Geoffrey’s grilled steak is amped up with a bright sauce made with romaine, watercress and cilantro. He crowns each juicy rib eye with a pat of butter for an Iron Chef-worthy summer dish.
To take his grilled flank steaks to Flavortown, Guy makes a tequila-spiked marinade, reserving the extra for a tasty sauce. He serves the sliced steak with warm tortillas so everyone can wrap it up, fajita style.
Who wins this steak-off?
Grilled Corn on the Cob: Melissa d’Arabian’s Spicy Grilled Corn vs. Aarón Sánchez’s Corn With Chile-Lime Butter
Melissa gives her corn a kick by coating it with butter mixed with smoked paprika and red pepper flakes before grilling it in foil.
Aarón takes this summer staple to the next level by slathering the corncobs with a chile- and lime-spiked butter and charring them on the grill.
Who makes the better side?
For more favorite summer recipes, check out Food Network’s Grilling Central. Head back here to FN Dish next week for a new Summer Showdown matchup!
Easy Raspberry Tiramisu — Most Popular Pin of the Week
FN Dish – Food Network Blog
The secret to making this week’s Most Popular Pin of the Week, Giada’s five-star tiramisu, is layering the ingredients so that the raspberry jam and mascarpone-cream mixture turn crunchy lady fingers into soft, cake-like bites.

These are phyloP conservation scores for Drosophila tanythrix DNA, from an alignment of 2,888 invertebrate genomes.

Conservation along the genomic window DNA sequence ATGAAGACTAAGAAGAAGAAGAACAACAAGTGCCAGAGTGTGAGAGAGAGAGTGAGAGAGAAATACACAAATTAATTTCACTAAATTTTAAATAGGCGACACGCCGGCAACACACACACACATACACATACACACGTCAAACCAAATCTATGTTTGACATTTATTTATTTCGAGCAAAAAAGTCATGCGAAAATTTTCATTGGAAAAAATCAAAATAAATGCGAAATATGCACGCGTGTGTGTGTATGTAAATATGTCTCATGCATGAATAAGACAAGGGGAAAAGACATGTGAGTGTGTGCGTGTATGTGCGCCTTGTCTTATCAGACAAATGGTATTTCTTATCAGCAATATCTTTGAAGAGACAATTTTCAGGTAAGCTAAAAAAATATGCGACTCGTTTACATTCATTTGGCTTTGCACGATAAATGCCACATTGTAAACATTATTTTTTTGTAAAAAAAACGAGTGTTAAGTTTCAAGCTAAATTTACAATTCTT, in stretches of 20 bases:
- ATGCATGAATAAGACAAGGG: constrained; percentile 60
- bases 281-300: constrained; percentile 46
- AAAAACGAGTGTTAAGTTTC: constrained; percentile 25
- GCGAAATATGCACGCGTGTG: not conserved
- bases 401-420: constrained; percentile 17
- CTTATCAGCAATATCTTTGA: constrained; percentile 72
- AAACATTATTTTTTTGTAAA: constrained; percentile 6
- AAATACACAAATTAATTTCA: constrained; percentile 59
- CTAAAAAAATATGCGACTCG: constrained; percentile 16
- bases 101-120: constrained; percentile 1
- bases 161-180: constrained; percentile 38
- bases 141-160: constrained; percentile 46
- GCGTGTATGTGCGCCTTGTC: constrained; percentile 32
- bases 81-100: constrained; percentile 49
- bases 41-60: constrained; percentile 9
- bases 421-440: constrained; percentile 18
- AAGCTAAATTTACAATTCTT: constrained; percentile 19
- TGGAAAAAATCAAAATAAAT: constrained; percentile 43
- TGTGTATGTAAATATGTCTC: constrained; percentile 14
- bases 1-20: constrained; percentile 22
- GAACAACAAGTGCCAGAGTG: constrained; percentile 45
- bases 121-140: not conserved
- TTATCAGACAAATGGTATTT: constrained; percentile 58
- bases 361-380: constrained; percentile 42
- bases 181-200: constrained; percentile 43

For more everyday recipe inspiration, visit Food Network’s Let’s Cook: Recipe of the Day board on Pinterest.
Get the recipe: Giada’s Raspberry Tiramisu
Lactose Free vs Dairy Free
FN Dish – Food Network Blog
There are a variety of non-dairy “milks” and products ranging from “cheese” to “ice cream” to “yogurt” available at most mainstream supermarkets. Depending on your reasons for choosing them in place of conventional cow’s milk, you may need a refresher on the difference between dairy-free and lactose-free products.
Lactose-free milk and milk products are beneficial for people suffering from lactose intolerance. Lactose intolerance is very common, especially in adults. According to the U.S. National Library of Medicine, about 30 million Americans have some degree of lactose intolerance by the age of 20. Lactose is a type of sugar found in milk products. In order to digest lactose properly, the body produces an enzyme called lactase. In people with lactose intolerance, the body stops producing adequate amounts of lactase, causing symptoms such as bloating, gas, cramps, diarrhea and nausea. Individuals with lactose intolerance may find that they are able to eat small amounts of products that contain lactose without experiencing symptoms. Sometimes they may be able to tolerate products such as yogurt or goat’s milk more easily than cow’s milk. Lactase tablets are also available for lactose intolerant individuals to help them digest lactose.